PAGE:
I should know. Just days away, that landmarkbirthday is feeling more like a land mine. It makes me want to smackthe characters of single women portrayed by the likes of JuliaRoberts, Jennifer Aniston and Calista Flockhart, who stressuncontrollably about being over-the-hill at 28. With concerns aboutcareer and life experience taking priority, many women do not feelthe panic of aloneness setting in until well into their 30s.
These, it seems, are also the observations of author andrelationship consultant Helena Hacker Rosenberg (pictured at left) inher book "How to Get Married After 35: A Game Plan for Love"(HarperCollins Publishers, 1998). Having finally met and married hertrue love in her early 40s, Rosenberg serves up a didactic recipe formidlife marriage, based on her own romantic trials and tribulations.She uses her experiences to blaze a trail for others who are tired ofbeating their heads against their proverbial walls -- and are readyto resort to practical action.
Geared for women (although applicable to men), thebook explores why women remain single into their late 30s, 40s andbeyond, while also acknowledging the divorcée or widow who isre-entering the dating scene after 35.
Rosenberg outlines unconscious behavior patternsthat run rampant in these women and lead to long-term singlehood. Sheshrewdly points out how some of us unwittingly sabotage ourrelationships due to underlying fears of intimacy and commitment, andhow unrealistic hopes and fantasies compel us to choose capriciousexcitement over lasting fulfillment.
"Our Own Little Pharaohs Keep Us in Bondage," achapter that includes a personal profile for the reader to fill out,aims to help women become aware of how old habits and behaviors canrestrict social opportunities. At first, advice about stretching outof your "comfort zone" and adopting a new mind-set may make youwince, but like a spoonful of medicine, you'll want to take itbecause you know it's good for you.
"The Velvet Web" charges "cozy attachments," likethose we have with parents, friends and even pets, with keeping usfrom making romantic relationships a priority. Having had more thanone ex-boyfriend declare his jealousy of my cat, I am prepared toadmit the validity of this chapter. However, Rosenberg overlooks howsuch a "competition" can bring a woman perspective about herfeelings. Sometimes, measuring up to a favorite pet can meanbeshertstatus.
Or maybe you are cavorting with one of the endlessvariety of "Nowhere Men," on whom, Rosenberg suggests, we often wasteall our child-bearing years. From the "Reluctant Adult" to the "PhonyManipulator" to the "Casanova," this chapter is a loser-friendlyguide for evading Mr. Wrong.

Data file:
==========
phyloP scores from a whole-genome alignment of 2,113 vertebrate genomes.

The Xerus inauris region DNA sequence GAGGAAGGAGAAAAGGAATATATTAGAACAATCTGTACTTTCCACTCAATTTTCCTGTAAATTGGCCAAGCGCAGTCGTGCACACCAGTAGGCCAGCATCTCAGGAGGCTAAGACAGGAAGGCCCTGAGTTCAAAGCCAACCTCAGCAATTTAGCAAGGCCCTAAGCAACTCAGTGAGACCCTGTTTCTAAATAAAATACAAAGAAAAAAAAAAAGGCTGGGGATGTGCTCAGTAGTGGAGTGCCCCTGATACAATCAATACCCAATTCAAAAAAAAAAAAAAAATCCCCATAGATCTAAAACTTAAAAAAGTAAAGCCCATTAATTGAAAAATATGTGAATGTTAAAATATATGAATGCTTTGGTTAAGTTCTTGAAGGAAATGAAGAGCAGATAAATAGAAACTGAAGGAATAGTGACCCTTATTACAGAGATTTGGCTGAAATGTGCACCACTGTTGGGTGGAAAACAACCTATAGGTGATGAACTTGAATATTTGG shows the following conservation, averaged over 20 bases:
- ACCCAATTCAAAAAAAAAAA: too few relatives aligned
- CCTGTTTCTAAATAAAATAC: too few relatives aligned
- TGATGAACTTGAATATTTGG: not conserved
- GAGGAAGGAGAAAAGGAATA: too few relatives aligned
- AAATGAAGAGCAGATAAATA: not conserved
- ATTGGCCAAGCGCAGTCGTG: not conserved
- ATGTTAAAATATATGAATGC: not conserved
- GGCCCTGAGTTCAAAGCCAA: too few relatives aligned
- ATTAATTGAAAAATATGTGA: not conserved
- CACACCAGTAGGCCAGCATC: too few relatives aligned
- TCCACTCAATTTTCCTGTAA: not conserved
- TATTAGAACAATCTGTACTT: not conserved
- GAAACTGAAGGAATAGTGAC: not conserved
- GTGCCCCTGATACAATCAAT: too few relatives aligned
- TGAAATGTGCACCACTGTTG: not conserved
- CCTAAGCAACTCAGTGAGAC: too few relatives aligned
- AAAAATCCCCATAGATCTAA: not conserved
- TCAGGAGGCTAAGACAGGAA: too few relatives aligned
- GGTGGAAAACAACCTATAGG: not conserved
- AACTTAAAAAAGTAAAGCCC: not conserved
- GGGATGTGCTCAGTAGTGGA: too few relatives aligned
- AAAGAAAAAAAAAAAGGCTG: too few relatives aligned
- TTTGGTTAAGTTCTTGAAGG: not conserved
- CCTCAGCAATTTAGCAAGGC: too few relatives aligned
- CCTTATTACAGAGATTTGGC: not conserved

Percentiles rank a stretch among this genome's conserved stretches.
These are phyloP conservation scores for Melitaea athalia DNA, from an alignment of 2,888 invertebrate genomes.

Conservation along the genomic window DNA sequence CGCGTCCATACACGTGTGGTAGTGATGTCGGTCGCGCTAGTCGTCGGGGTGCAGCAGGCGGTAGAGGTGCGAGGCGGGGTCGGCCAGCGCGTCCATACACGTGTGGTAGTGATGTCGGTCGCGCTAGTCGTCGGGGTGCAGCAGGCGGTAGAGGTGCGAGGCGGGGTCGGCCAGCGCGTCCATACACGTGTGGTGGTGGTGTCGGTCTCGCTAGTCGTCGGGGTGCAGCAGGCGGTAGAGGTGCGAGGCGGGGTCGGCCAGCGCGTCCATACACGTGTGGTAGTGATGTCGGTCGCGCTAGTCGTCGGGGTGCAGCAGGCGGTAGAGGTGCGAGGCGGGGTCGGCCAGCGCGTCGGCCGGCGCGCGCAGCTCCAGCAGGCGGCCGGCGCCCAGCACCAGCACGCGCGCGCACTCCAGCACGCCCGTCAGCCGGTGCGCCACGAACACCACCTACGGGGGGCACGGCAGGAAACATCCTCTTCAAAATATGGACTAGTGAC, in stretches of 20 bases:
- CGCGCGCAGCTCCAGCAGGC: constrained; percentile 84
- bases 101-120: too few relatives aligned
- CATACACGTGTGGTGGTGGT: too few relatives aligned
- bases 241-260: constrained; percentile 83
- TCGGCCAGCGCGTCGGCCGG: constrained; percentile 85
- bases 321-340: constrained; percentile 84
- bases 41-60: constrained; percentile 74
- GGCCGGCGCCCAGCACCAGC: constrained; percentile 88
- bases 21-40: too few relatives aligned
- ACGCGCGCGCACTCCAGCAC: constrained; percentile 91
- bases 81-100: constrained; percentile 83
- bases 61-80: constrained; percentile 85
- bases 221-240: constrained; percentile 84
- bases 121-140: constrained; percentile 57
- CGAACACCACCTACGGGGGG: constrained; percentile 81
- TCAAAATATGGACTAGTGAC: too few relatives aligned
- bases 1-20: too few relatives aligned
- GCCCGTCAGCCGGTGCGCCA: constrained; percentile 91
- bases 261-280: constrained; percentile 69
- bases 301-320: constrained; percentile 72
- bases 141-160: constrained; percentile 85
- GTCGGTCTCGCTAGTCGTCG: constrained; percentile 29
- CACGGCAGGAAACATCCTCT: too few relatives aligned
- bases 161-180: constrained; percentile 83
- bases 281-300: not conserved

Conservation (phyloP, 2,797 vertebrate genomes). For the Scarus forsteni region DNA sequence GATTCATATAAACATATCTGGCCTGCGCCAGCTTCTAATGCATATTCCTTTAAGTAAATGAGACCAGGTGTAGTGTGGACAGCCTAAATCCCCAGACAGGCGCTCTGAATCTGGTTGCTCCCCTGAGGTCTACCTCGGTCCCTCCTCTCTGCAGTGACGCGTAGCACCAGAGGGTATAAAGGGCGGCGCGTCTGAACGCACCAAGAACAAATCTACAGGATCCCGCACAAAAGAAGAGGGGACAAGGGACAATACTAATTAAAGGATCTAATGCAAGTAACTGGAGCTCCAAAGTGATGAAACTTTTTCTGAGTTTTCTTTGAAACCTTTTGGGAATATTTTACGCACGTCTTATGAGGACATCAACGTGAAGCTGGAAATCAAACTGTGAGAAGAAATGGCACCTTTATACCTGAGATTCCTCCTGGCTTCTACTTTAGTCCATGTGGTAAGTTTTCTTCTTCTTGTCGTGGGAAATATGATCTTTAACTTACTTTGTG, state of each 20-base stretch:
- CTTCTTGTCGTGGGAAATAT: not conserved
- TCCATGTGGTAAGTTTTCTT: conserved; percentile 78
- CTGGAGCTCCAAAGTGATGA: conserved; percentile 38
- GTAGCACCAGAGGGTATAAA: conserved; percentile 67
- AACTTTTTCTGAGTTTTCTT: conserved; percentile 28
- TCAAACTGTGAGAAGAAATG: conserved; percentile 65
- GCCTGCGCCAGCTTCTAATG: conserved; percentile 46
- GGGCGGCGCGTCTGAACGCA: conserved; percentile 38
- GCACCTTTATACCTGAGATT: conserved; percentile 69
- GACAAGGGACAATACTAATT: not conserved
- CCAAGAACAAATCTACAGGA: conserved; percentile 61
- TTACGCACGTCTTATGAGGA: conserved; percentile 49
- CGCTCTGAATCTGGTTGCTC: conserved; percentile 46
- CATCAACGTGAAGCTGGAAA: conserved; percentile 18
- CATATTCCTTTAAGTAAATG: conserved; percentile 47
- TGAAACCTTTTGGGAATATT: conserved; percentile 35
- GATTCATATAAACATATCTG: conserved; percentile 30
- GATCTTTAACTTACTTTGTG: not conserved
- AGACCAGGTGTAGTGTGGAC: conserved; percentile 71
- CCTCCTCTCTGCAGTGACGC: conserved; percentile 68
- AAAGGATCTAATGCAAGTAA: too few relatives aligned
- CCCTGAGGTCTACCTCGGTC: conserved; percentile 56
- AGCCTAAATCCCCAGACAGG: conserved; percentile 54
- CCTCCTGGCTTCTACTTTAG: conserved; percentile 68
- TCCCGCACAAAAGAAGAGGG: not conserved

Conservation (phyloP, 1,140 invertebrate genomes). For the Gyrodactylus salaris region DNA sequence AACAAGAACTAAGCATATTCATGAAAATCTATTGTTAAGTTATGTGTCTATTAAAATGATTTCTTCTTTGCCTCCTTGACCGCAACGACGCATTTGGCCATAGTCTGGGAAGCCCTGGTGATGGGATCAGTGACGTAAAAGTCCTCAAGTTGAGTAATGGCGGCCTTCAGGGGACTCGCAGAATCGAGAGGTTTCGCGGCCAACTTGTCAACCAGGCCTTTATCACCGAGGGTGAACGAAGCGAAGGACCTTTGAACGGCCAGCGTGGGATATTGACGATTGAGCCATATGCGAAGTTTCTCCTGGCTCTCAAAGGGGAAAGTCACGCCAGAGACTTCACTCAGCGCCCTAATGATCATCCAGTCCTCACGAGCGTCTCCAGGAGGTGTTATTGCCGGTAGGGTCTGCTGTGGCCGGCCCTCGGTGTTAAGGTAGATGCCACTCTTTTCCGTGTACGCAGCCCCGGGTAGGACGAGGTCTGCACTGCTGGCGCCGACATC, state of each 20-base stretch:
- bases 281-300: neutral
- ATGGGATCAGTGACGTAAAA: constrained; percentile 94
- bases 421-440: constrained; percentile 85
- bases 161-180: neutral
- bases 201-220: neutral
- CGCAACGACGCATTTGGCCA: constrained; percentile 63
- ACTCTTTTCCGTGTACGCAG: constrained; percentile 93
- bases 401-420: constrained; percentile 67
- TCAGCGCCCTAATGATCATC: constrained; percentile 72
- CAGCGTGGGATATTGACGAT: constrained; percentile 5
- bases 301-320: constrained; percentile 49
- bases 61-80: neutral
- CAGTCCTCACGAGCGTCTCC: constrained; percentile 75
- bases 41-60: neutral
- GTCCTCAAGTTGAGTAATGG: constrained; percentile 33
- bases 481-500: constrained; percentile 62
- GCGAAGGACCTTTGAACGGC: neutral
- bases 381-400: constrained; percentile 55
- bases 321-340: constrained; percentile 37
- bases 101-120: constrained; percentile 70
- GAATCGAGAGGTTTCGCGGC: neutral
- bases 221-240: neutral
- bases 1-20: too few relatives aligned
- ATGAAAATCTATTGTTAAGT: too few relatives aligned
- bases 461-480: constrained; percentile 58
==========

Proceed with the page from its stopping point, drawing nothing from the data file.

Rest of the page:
As a thinking-woman's "Rules" book, "How to GetMarried After 35" presupposes that its readers are self-respectingwomen who want to cultivate healthy relationships (rather thaninsecure manipulators who need game-playing antics to "land" ahusband). The book includes time-saving tips and insights, such ashow to read between the lines of personal ads and how to decipher ifa man is a prospect in only 15 minutes. If you have misgivings aboutthe practicality of such short cuts, know that such guidance isgeared for the woman who no longer feels that time is on her side andwho wants to make sure she's using it productively.
Some of the advice outlined in the book isn't newrevelation, and may seem familiar if you're up on the current datingdogma or find yourself a frequent visitor to the self-help shelf. ButRosenberg does succeed in providing an impetus and a road map forwomen who are ready to emerge from an emotional or social rut andfind a spouse, as she jokes, "while they are stillambulatory."
Using true, inspirational stories of courtshipending in nuptial bliss, Rosenberg offers hope, but reminds us thatwe have our work cut out, and we shouldn't expect the right partner-- like a 35th birthday -- to just come knocking at our door.
Finding Love, Marriage and Judaism
At about the time Helena Hacker Rosenberg made thedecision to change her dating ways and find a marriageable man, shealso found herself rediscovering Judaism. The wish to feel more"connected" by seeking a mate who shared her values and desire forchildren, also impelled her to find deeper spiritual meaning throughthe teachings of the Torah. She explored that need in classes at AishHaTorah.
"I started getting much more in touch with thepart of me that had always been there, but hadn't been nourished inyears," says Rosenberg. "I got back to a values-based way of lookingat life." She also found herself getting in touch with the things shetruly needed, instead of focusing on the things she thought shewanted.
This learning experience and many others gleanedfrom her Jewish studies, helped give the book its foundation. "Inever call it a 'Jewish book' since it was written for a secularaudience, but the truth is there's a lot of hidden Torah in it,"admits Rosenberg.
The book proposes some of the same solid valuesthat religion strives to teach, like evaluating a marriage prospectby his inner worth, rather than superficial concerns, and not playingthe victim, giving up, or blaming society for the lack of fulfillmentin our lives. Also acknowledged, is the spiritual importance ofreflecting more and doing less -- something that isn't always easy inour busy lives. "I learned to be in the moment and appreciate thesanctity of time," says Rosenberg. She suggests slowing down to giveourselves those moments of reflection that allow us to make gooddecisions, and help us find our beshert.
It was on her way to holiday services at AishHaTorah, that Rosenberg finally found hers. -- B. T.
Bonnie Trachtenberg is a free-lance writer inNew York City.
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